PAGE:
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Chapel Hill, North Carolina 27599


The purpose of this study is to evaluate the effect of a 7-month social marketing program - Healthy Me, Healthy We (previously called Our Year of Healthy Living) - in improving preschool children's (3-4 years) diet and physical activity behavior. Healthy Me, Healthy We will use social marketing approaches in the child care center to promote the use of healthy diet and physical activity behaviors by children, as well as their teachers and parents. The program will use visual cues, educational materials, activities, and a song to deliver targeted healthy behavior messages that connect the teacher, child, and parents. Centers will implement the Our Year of Healthy Living program in their classrooms over the course of a school year (October-April). Prior to initiation and after completion of the program, researchers will collect information about diet, physical activity, child body mass index (BMI), and center and home environment information from participants. From the beginning of the program to the end, children enrolled in the program will have 1) a greater increase in physical activity and decrease in sedentary time, 2) improved diet, and 3) smaller increase in body mass index compared to children in centers that do not complete the program. Additionally, from the beginning of the program to the end, homes and centers that participate in the program will have greater improvements in scores on the home and center environment assessments compared to centers and homes that do not participate.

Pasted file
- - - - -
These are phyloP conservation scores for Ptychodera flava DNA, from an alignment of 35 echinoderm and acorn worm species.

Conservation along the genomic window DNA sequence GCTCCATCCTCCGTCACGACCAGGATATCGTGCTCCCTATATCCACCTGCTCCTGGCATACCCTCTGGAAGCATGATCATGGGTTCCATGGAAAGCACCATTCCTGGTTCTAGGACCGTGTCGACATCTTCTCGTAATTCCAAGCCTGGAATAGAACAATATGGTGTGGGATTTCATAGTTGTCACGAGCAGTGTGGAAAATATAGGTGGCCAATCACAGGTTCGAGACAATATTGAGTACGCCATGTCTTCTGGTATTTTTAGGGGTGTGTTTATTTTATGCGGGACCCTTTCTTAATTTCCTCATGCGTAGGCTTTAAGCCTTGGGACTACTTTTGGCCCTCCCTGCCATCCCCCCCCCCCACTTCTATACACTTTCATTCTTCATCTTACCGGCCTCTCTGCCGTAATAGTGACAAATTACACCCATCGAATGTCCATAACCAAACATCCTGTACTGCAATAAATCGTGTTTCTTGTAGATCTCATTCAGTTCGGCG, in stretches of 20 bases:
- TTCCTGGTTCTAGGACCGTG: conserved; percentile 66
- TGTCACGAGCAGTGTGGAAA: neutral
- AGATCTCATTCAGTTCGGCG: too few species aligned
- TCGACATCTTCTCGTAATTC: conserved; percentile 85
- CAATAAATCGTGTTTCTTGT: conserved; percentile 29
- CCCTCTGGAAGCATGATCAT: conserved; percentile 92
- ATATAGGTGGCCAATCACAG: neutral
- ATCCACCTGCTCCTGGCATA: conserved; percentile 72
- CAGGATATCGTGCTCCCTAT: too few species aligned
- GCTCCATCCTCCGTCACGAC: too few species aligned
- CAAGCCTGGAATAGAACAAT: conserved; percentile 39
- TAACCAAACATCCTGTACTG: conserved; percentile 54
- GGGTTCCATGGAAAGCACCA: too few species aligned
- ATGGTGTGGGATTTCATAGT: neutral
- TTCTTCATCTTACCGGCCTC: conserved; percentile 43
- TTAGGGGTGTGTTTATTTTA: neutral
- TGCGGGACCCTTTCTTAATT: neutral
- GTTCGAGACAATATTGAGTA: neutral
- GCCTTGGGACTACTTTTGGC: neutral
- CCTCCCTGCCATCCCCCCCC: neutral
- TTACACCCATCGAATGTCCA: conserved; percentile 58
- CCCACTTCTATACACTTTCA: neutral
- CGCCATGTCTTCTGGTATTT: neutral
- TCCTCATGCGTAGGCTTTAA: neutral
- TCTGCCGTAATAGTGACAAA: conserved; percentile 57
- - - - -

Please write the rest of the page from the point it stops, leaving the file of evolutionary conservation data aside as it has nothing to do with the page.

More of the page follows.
Study summary: